Others struggle to close their eyes at night, or manage only a few hours of broken rest, and then must drowsily navigate their way through the trials of a new day. Still others see no real reason to get out of bed in the morning. For most, the fabled eight-hour stretch that supposedly leaves us healthier, happier and more productive is an unattainable, retreating continent.

Given sleep’s close relationship with mental health it’s no surprise that these peculiar times are unconducive to rest. “A ruffled mind makes a restless pillow,” said Charlotte Bronte. For me, the assassins of my slumber tend to be lingering problems that lack an obvious resolution or endpoint. Covid is the Villanelle of unresolved crises. Anxieties about money and work, family and friends, and perhaps even the peripheral, grating whine of national and international uncertainties, of Brexit and Trump, affect us too.

Smart people are getting very rich from all this – Big Sleep, as we shall unavoidably call the industry. The global sleep-aid business is worth something like £60 billion a year, taking in bestselling books and TV programmes, specialist mattresses and pillows, psychologists and therapists and hypnotists, corporate experts, pills to knock you out and pills to wake you up,and now apps that monitor your nightly shut-eye like lunar sentinels – delivering a morning report on how much of your sleep was light and heavy, the span of your REM, the moments you woke up, your blood oxygen saturation… they even award you a sleep score: well dozed, my dude!

I’ve always been a lark, while my wife and daughters are owls. As a child, I was an unpopular sleepover guest as I’d wake early and throw things at my snoring pals until they’d participate in whatever 6am enthusiasms had occurred to me.

In recent months, though, I’ve taken things to a ridiculous extent. I’ve begun waking somewhere around 3.30am, clambering out of bed and heading for my study with a large cup of coffee. I log in and plough through emails and documents that require my attention, firing off responses. I catch up with the papers and lose myself in novels. I write articles, sometimes listen to music, even watch the occasional movie. The more eccentric I grow, the more I seem to get done.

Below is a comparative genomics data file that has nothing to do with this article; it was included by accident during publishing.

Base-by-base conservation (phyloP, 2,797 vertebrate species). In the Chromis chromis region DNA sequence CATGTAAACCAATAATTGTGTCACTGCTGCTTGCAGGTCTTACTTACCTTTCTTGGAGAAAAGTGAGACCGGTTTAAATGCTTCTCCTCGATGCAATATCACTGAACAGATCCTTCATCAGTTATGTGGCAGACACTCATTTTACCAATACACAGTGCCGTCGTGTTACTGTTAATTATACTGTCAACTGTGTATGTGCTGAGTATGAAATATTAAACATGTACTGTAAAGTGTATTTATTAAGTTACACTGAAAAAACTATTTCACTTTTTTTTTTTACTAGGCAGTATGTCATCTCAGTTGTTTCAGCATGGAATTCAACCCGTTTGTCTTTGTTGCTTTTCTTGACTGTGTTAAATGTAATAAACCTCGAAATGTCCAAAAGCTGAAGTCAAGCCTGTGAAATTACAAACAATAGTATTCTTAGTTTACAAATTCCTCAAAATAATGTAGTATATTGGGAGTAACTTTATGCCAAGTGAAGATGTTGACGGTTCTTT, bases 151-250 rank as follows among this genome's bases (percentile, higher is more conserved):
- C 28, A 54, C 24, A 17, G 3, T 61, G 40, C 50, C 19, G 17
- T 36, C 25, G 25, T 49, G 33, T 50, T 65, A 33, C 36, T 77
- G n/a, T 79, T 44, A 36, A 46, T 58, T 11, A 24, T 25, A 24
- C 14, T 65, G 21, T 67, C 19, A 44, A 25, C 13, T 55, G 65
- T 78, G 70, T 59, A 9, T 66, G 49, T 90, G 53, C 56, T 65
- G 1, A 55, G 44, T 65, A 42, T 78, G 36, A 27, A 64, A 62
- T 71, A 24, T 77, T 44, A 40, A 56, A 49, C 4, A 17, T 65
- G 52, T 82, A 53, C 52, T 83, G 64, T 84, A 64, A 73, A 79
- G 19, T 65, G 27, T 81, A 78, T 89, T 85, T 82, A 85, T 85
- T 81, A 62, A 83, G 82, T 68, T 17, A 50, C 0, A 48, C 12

It’s not that I’m facing any grave personal traumas that jar me to consciousness. I think it’s that the enforced disciplines of normal life have broken down – the daily commute, the presenteeism of office life, the face-to-face coffees and the working lunches, the evening drinks and events.Pre-lockdown I had a pretty hectic schedule; without all this, without organised chaos, I feel like I’m in the opening credits of Buck Rogers, spinning randomly through the universe.

And anyway, sleep wasn’t always the way it is now. Historically, people would have two phases to their nightly rest. They’d go to bed around 9pm or 10pm, sleep until midnight or 1am and then get up for a couple of hours. They might then go out for a walk, do some needlework, cook or pray or have sex, before going back to bed for their “second sleep”. Researchers say it was only in the early 20th Century that the practice finally became obsolete and the idea of a solid eight hours kicked in. This fascinating culture formed the basis for a splendid recent Robert Harris thriller.

So, as Sam Smith is no doubt crooning on a radio near you, how do you sleep? Are you a small-hours botherer, or a slovenly lay-in? A siesta grabber, or a dawn-greeter, or a red-eyed wreck? Has sleep become more important to you in the past year, as you hide away from grim reality, or less so, amid the formless volatility that comprises so much our current existence? If you’re not quite sure, why don’t you sleep on it?

Already a subscriber? Sign in

[[title]]

[[text]]